In keeping with our theme for the month, The Page Transformed, this week we’ll be looking at the ekphrastic poem, or poetry written in conversation with a work(s) of visual art. In its most traditional form, the ekphrastic poem is an elaborate, highly detailed description of a work of art: a painting, a statue, even a drawing or photograph. In contemporary poetry, however, the ekphrastic mode has evolved to include a wide range of forms and responses to visual art. The poet can respond to the artwork, challenge its claims, inhabit it in the lyrical mode, or even use it as a point of departure into a larger discussion or narrative.
Alternatively, ekphrasis can also be an invitation to reflect upon the moment of encounter between the poet and painting (for example), or the circumstances under which the work of art was created. Some of the most successful poems of ekphrasis are contemplations on the materials from which specific visual masterpieces were created. Others adopt a mode of “re-framing” the painting, and narrate a particular scene from the perspective of someone situated outside of the painting, or someone shadowed in the periphery of the image.
Virtually any of these forms of engagement (and many others, not listed here!) can afford the poet a powerful way to further explore the rich intersections between language and visual art.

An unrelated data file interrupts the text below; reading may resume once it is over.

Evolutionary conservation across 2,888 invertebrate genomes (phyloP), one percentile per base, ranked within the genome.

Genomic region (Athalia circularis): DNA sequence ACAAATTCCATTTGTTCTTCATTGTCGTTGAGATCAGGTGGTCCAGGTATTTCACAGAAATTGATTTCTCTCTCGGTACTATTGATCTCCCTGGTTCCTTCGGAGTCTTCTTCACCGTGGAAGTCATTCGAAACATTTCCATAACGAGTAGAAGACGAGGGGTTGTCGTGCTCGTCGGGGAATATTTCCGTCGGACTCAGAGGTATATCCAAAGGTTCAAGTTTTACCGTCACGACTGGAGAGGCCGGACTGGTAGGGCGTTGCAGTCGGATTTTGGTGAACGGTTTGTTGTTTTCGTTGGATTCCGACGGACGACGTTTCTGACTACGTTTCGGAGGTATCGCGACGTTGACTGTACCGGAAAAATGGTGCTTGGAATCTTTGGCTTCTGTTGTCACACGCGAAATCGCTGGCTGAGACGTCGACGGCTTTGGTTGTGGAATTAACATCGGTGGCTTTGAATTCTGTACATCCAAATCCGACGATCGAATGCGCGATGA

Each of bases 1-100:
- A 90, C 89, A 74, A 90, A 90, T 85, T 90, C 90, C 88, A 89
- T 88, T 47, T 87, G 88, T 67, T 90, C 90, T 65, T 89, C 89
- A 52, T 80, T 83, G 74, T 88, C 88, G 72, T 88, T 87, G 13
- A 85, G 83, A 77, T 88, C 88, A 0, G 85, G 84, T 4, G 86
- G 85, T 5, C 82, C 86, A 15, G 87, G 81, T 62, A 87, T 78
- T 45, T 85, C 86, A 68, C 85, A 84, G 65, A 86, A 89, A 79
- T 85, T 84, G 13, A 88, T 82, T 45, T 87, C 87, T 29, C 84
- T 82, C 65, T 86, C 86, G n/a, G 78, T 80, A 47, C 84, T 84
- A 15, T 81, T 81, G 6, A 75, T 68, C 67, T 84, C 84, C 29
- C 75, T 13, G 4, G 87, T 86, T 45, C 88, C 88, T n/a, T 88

* * *
Prompt: write a poem that engages a work of art in one of the modes discussed above. You can either begin with a selected work of visual art and let your poem unfold from there, or begin with a line (or image) of poetry and work “backwards,” searching for a work of art that captures the mood or sensibility you want to evoke.
However you choose to approach this, allow your creative process to be dialogic, to move in conversation between image and text, and to afford both the room to be works of art that can stand on their own.
For further reading and some wonderful examples of ekphrastic poems, take a look at the Academy of American Poets’ article “Ekphrasis: Poetry Confronting Art.” Among the poems listed in the article are:
“Archaic Torso of Apollo” by Rainer Maria Rilke
“Ode on a Grecian Urn” by John Keats
Good luck, and happy writing! As always, please consider sharing any responses to this prompt with the Lantern Review community by posting here.